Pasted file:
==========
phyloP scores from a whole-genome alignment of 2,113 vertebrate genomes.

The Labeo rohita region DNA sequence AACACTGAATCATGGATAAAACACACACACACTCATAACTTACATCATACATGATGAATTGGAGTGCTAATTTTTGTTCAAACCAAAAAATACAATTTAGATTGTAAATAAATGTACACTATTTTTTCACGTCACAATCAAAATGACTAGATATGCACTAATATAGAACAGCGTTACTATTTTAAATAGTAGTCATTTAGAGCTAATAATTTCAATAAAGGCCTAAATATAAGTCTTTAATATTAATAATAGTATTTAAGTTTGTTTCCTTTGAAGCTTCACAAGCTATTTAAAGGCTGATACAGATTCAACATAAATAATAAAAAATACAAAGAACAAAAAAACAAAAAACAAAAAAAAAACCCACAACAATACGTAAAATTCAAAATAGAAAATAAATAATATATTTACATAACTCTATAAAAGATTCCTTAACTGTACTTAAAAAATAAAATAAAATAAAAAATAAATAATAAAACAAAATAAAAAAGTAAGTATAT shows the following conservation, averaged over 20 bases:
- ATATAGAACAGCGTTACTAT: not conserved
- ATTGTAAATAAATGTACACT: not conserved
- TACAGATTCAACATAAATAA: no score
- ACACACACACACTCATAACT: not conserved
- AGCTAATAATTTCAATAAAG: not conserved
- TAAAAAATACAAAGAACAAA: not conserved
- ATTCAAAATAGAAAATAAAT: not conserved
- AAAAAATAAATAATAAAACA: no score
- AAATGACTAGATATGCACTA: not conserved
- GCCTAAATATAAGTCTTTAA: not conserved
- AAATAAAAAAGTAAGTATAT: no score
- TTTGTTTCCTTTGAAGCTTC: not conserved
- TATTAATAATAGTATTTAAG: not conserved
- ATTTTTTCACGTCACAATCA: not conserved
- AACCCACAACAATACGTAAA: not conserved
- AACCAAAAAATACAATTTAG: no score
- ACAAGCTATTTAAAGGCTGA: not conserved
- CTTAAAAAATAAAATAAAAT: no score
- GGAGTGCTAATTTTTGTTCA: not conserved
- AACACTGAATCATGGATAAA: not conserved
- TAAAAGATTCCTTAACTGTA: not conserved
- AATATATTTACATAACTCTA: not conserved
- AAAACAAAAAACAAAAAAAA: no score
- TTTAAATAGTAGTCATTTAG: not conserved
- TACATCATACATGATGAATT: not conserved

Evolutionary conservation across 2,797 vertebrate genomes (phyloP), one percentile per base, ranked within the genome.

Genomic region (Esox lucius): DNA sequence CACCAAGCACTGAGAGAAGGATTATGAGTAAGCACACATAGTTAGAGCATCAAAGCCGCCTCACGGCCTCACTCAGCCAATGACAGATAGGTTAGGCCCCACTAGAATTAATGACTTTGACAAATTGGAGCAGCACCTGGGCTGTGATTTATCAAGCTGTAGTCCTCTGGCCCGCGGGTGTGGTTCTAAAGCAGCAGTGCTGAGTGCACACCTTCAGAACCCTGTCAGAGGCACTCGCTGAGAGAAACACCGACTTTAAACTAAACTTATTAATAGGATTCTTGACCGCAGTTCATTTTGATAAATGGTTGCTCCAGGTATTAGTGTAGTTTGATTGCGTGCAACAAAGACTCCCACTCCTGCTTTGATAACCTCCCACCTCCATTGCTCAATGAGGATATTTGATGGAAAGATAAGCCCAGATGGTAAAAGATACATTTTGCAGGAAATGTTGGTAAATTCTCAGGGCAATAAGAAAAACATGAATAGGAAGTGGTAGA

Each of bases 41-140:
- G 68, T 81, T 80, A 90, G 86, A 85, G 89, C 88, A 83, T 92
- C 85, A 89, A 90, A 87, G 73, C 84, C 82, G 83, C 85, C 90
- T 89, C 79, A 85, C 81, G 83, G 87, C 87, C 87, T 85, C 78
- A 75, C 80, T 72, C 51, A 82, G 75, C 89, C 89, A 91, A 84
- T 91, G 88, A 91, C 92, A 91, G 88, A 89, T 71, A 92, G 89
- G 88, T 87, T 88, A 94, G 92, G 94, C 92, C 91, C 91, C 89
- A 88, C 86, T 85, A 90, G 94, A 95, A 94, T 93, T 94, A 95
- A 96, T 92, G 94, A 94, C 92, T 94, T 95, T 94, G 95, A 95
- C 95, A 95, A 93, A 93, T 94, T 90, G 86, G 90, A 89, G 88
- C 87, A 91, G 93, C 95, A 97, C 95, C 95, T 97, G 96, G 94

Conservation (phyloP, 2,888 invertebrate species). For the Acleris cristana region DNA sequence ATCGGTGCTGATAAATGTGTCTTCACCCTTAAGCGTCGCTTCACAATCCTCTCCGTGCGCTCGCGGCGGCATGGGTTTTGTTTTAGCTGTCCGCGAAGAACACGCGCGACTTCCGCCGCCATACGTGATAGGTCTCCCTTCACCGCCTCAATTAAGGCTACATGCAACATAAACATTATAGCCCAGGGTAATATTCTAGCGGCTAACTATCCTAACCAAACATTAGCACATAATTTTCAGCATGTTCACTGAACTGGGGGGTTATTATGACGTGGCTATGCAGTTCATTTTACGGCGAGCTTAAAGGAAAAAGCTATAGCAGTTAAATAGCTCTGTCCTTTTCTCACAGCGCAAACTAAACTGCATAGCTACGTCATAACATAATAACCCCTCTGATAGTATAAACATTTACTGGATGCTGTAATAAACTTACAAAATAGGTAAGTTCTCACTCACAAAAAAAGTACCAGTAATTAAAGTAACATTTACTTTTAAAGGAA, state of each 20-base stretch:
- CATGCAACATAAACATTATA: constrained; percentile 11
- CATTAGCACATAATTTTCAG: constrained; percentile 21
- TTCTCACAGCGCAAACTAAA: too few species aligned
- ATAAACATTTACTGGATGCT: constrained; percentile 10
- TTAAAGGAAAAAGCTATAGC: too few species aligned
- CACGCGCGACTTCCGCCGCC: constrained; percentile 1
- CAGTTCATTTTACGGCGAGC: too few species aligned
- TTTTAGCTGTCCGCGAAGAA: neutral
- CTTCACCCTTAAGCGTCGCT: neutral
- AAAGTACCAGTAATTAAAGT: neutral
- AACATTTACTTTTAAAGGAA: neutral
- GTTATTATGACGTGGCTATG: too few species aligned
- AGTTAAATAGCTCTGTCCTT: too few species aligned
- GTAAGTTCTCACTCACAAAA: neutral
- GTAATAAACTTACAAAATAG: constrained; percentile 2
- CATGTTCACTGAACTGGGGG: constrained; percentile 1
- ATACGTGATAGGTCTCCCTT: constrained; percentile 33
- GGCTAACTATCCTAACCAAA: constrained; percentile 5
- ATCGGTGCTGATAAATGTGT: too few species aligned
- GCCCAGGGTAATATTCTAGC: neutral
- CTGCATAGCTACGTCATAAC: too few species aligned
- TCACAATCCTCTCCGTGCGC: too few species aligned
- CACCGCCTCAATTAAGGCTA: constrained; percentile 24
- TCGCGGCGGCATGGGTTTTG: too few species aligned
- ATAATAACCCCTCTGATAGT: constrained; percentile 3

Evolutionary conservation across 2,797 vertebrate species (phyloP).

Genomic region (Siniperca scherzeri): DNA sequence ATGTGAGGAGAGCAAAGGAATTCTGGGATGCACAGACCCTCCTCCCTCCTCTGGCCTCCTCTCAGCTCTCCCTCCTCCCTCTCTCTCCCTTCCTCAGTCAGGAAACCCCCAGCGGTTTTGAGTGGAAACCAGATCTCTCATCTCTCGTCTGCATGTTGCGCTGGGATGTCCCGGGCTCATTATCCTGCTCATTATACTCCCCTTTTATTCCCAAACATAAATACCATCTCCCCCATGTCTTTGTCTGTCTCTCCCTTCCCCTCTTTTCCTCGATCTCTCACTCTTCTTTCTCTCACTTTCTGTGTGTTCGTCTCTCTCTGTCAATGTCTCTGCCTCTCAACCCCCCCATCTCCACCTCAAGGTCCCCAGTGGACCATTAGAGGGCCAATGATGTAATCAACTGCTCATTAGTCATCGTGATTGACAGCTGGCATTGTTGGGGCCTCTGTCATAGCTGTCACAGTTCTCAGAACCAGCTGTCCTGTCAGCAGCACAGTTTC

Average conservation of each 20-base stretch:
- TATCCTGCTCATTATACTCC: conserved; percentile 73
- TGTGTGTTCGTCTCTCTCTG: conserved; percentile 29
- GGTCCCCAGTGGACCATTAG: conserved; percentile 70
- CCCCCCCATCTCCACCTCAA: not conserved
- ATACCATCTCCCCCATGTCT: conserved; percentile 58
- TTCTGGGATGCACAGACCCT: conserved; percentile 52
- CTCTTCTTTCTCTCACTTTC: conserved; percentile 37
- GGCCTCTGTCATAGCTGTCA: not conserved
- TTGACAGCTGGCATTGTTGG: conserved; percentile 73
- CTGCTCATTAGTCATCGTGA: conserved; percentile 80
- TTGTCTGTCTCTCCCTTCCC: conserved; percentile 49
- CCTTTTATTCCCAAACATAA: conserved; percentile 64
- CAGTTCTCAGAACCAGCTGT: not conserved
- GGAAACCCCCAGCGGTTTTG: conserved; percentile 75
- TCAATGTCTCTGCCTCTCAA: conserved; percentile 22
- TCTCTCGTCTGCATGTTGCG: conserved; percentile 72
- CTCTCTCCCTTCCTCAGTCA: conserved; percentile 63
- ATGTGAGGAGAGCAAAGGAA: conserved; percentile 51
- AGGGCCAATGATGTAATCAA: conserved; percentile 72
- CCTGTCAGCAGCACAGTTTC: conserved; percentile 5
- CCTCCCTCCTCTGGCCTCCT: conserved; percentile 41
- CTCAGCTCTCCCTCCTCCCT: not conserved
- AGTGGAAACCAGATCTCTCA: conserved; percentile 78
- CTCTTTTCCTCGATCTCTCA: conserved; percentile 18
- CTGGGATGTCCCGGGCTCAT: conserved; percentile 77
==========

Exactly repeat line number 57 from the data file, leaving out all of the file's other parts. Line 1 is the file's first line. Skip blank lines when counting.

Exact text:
- CATGTTCACTGAACTGGGGG: constrained; percentile 1